a hollow extension, slidably engageable with the inner surface portion of the cylinder neck and carried by the overcap throat, whereby rotation of one of the overcap and cylinder relative to the other about the longitudinal axis thus causes movement along the longitudinal axis of the cylinder neck relative to both of the extension and overcap throat;
first valve means carried by the base for controllably affecting flow of a pressurized fluid from a pressurized-fluid source into the fluid passageway means and into one of the two cylinder chambers;
second valve means carried by the fluid passageway means and abuttingly engaging the first valve means for controllably affecting flow of the pressurized fluid through the fluid passageway means; and
third valve means provided by said movement along the longitudinal axis of the cylinder neck relative to both of the extension and overcap throat, for controllably affecting flow between an other one of the two cylinder chambers and the fluid-mixing region, whereby said movement of said one of the overcap throat and cylinder neck relative to said other along the longitudinal axis simultaneously causes the first and second valve means to co-act in such a manner as to controllably affect flow of the pressurized fluid from the pressurized-fluid source into and through the fluid passageway means and into said one of the two cylinder chambers.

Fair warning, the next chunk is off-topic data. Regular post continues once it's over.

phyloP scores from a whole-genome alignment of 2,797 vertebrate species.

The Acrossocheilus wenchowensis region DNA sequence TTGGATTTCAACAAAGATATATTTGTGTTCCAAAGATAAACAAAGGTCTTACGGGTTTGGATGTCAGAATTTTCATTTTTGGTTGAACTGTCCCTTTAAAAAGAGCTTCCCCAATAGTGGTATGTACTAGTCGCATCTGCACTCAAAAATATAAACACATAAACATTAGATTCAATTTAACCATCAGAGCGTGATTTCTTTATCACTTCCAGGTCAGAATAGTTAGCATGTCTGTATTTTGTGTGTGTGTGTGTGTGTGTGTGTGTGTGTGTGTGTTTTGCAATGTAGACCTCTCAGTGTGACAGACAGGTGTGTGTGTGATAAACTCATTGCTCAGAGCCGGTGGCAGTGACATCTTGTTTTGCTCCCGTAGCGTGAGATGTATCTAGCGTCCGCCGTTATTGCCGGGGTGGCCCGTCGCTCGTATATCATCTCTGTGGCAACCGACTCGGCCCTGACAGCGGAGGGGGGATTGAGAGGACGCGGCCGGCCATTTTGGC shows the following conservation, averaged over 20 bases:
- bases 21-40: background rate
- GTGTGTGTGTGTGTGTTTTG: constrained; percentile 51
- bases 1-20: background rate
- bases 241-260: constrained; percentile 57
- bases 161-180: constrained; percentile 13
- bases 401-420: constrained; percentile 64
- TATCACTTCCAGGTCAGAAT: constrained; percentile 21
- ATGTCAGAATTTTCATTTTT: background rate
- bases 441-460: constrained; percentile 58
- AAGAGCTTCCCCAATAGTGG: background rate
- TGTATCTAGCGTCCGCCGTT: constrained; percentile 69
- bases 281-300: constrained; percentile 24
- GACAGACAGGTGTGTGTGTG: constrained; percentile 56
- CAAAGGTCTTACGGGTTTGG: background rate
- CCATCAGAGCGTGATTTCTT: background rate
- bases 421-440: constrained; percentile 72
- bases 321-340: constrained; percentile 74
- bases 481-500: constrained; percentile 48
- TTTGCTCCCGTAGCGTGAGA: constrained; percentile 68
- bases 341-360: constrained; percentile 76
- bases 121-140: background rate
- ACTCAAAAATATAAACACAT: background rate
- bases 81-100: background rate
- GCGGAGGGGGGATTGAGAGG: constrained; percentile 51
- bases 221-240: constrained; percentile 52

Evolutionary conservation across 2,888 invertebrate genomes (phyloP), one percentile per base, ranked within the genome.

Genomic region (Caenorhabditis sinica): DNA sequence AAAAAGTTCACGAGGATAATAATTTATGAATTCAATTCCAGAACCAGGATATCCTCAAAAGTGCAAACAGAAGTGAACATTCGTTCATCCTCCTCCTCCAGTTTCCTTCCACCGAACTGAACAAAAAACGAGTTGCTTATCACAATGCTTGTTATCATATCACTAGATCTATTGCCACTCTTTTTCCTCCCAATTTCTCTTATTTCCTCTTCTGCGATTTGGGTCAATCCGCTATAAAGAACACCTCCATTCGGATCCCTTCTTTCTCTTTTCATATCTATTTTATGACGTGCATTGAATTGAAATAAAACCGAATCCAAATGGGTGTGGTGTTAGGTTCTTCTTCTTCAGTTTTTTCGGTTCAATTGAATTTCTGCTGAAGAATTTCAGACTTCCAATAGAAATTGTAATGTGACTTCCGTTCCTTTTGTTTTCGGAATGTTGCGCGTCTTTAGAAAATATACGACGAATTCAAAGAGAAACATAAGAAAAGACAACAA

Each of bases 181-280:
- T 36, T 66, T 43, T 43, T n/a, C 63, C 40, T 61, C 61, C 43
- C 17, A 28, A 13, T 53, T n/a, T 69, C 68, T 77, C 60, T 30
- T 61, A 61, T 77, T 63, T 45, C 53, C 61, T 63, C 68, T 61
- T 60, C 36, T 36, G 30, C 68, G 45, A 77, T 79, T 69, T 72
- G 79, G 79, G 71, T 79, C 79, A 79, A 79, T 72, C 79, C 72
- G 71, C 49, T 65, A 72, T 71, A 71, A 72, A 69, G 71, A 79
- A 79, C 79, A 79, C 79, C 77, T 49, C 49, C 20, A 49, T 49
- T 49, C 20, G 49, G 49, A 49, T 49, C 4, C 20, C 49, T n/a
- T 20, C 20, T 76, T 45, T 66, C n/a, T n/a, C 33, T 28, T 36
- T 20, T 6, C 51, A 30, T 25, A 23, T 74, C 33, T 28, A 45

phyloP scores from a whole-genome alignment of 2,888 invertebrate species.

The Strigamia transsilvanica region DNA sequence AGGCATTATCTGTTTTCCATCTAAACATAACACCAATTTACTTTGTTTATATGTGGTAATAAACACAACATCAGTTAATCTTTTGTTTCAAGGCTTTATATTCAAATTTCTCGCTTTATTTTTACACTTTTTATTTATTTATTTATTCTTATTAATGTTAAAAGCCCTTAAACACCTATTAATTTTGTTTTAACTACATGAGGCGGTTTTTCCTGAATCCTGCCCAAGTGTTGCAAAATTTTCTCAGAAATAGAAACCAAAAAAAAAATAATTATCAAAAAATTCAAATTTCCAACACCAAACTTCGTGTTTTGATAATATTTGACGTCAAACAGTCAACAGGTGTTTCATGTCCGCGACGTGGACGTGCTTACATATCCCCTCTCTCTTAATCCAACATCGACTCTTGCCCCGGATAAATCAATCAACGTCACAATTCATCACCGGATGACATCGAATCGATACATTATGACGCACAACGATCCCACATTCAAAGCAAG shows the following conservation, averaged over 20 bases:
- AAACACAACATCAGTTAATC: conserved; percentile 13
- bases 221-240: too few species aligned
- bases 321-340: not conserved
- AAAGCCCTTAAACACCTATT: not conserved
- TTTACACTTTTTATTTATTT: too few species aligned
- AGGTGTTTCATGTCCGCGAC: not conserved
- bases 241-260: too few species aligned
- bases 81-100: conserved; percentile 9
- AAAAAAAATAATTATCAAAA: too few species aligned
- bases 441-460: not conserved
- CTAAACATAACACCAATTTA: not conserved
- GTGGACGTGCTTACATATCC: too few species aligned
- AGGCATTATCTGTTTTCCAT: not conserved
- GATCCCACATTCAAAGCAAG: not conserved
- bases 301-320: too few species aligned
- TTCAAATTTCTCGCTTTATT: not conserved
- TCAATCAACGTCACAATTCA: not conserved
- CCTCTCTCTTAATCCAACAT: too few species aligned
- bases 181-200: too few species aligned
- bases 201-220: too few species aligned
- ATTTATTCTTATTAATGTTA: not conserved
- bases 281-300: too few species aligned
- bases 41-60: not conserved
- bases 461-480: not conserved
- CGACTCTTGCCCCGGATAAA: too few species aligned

Description
REFERENCE TO RELATED APPLICATION

This patent application is a continuation-in-part application of Pat. Application Ser. No. 153,737 (now U.S. Pat. No. 4,767,059 issued Aug. 30, 1988), filed Feb. 8, 1988, the benefit of which is now claimed for purposes of priority pursuant to 35 USC 120.

TECHNICAL FIELD OF THE INVENTION

The present invention is generally directed to a piston-powered fluid dispensing system. The piston-powered fluid dispensing system of the present invention, more particularly, is specifically configured to internally mix certain internally-contained fluid ingredients that are to be dispensed.

BACKGROUND OF THE INVENTION

Compartmented spray devices, wherein certain spraying compartments are separated by a movable piston, are generally well known. (See, e.g., U.S. Pat. No. 1,030,119 to Overbeke.) Unfortunately, many of the sprayer devices of this sort often present certain problems in operation and, as a result, greater sophistication or complexity in design is often deemed warranted. Greater complexity in design, however, typically gives rise to greater complexity in operation. (See, in particular, U.S. Pat. No. 1,117,228, also to Overbeke; and see U.S. Pat. No. 1,241,551 to Preston et al.; U.S. Pat. No. 1,347,520 to Rasch; U.S. Pat. No. 3,217,936 to Abplanalp; U.S. Pat. No. 3,225,759 to Drapen et al.; and U.S. Pat. Nos. 4,406,406 and 4,545,535, both to Knapp.)

Also well known are prior-art fluid dispensing systems that are specifically designed to externally mix ingredients (which are to be dispensed). Many dispensing systems of this type, again unfortunately, are rather complex in design and/or operation, with the result being that the overall effectiveness or utility of each such dispensing system is generally uniquely encumbered by the complexity of its own design. (See, e.g., U.S. Pat. No. 1,347,520 to Rasch; U.S. Pat. No. 1,370,687 to Ferris; U.S. Pat. No. 1,590,430 to Erby; and U.S. Pat. No. 1,948,533 to Neely.) In particular, U.S. Pat. No. 1,948,533 to Neely discloses one such spraying device that is complex not only in design but also in operation as well.